Myles joined the group as a post-graduate researcher in September 2012 after receiving his Bachelor of Engineering (Mechanical) from the National University of Ireland, Galway. His Phd project focuses on the effects of extracellular mechanics on osteocyte differentiation in vitro. He is designing a novel tissue engineering bioreactor that can generate both cellular level stresses and mechanical stimulation regimes that are comparable to those experienced in vivo.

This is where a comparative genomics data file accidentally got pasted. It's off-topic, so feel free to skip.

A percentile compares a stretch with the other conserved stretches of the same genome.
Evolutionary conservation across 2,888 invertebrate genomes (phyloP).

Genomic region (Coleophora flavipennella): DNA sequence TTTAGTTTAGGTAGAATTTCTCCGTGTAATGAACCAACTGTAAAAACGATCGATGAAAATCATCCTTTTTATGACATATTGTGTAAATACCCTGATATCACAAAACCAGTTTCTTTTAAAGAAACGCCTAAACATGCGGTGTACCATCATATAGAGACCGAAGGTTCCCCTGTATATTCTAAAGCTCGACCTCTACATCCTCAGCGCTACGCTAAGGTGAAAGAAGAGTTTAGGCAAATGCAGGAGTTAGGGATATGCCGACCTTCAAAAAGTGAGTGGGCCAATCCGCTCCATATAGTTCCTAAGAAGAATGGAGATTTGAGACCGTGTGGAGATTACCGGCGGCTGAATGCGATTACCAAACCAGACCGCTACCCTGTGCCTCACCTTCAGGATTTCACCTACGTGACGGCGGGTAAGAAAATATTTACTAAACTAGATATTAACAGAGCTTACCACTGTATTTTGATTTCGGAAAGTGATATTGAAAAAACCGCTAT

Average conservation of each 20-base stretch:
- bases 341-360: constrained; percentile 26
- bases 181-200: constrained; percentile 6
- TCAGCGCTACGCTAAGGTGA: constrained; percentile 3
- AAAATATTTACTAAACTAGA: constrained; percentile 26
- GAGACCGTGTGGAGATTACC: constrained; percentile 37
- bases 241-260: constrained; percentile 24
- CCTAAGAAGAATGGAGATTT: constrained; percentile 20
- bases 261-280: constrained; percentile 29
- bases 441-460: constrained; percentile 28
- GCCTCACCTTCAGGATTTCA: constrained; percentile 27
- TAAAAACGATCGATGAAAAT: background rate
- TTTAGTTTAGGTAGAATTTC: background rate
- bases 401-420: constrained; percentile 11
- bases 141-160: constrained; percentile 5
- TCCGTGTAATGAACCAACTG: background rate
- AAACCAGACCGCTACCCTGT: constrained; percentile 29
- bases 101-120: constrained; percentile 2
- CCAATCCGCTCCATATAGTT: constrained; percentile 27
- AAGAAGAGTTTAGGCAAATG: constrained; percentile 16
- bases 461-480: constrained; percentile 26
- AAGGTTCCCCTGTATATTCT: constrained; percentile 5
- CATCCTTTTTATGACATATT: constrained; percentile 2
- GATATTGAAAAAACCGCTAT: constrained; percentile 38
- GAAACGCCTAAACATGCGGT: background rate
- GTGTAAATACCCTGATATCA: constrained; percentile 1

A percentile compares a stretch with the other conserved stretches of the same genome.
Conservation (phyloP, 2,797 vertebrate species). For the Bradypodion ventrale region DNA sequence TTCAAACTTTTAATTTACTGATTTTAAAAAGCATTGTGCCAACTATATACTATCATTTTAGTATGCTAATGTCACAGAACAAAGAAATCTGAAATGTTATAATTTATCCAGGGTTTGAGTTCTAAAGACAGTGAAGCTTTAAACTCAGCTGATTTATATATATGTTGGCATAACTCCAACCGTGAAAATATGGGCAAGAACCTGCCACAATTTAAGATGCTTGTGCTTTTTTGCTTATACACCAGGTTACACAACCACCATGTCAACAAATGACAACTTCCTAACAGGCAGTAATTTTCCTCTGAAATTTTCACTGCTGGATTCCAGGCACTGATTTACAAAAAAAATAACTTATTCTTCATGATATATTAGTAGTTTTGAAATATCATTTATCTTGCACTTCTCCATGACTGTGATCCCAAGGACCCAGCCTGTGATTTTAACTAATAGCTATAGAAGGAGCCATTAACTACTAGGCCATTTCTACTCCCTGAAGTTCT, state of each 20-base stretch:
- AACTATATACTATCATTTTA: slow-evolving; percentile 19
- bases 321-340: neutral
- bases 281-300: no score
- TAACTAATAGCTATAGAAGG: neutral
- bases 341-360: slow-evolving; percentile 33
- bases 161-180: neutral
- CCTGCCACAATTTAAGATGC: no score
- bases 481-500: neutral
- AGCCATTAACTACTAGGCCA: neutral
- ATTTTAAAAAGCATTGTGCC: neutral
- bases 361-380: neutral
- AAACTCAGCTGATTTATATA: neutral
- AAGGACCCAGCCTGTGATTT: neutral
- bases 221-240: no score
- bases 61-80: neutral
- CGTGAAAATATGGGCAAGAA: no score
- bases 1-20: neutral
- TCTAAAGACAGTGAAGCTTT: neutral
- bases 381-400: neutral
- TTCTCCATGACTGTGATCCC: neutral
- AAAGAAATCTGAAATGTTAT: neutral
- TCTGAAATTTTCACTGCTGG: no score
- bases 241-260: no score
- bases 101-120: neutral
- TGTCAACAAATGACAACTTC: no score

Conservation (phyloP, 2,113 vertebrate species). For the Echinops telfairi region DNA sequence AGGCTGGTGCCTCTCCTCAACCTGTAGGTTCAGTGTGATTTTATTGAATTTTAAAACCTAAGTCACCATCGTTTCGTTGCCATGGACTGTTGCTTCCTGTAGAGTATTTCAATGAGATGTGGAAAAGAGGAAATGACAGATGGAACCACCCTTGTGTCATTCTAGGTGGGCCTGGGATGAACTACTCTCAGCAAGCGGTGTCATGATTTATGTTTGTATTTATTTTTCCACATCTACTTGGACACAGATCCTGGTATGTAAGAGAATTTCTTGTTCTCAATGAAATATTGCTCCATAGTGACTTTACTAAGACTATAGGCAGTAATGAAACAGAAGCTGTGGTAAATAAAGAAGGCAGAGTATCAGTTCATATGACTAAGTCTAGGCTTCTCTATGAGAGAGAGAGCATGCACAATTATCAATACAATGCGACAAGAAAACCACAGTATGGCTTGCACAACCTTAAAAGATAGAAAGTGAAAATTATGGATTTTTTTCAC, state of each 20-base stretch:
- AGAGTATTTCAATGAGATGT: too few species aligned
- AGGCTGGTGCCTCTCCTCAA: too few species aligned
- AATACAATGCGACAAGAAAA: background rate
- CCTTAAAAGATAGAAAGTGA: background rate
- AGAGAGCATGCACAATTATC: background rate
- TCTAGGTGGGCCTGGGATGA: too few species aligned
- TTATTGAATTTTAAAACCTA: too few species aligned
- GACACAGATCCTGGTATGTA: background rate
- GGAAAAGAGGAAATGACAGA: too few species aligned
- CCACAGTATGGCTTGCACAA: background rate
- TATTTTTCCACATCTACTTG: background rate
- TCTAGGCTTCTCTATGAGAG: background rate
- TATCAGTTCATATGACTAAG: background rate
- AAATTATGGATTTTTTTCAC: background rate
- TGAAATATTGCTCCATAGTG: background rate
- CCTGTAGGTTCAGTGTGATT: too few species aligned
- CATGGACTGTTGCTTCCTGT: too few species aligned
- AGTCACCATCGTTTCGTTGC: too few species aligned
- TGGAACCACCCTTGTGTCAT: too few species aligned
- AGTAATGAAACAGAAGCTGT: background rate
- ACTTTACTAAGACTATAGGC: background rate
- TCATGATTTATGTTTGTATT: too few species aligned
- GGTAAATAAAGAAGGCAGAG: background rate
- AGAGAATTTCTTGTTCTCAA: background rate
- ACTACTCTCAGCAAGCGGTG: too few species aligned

Osteocyte cells play a vital role in maintaining bone health by monitoring physical cues arising during load-bearing activity. Traditional bone tissue engineering (TE) approaches involve seeding bone cells onto 3D scaffolds of different pore size and stiffness. However, previous studies have not reported significant osteocyte differentiation within bone TE constructs. Recently it has been demonstrated that extracellular matrix (ECM) stiffness and cell density can regulate osteoblast differentiation in two dimensional (2D) environments. However, in vivo osteocytes reside in a three dimensional (3D) network within the ECM and it is not yet known whether osteoblast-osteocyte differentiation within a 3D matrix can be induced by the control of matrix stiffness and intercellular separation. A TE strategy that recreates the physical nature of the ECM and determines the optimal cell separation distance within this environment might provide an effective approach to develop bone constructs with an osteocyte network in place. In addition, constructs through bioreactor culture systems.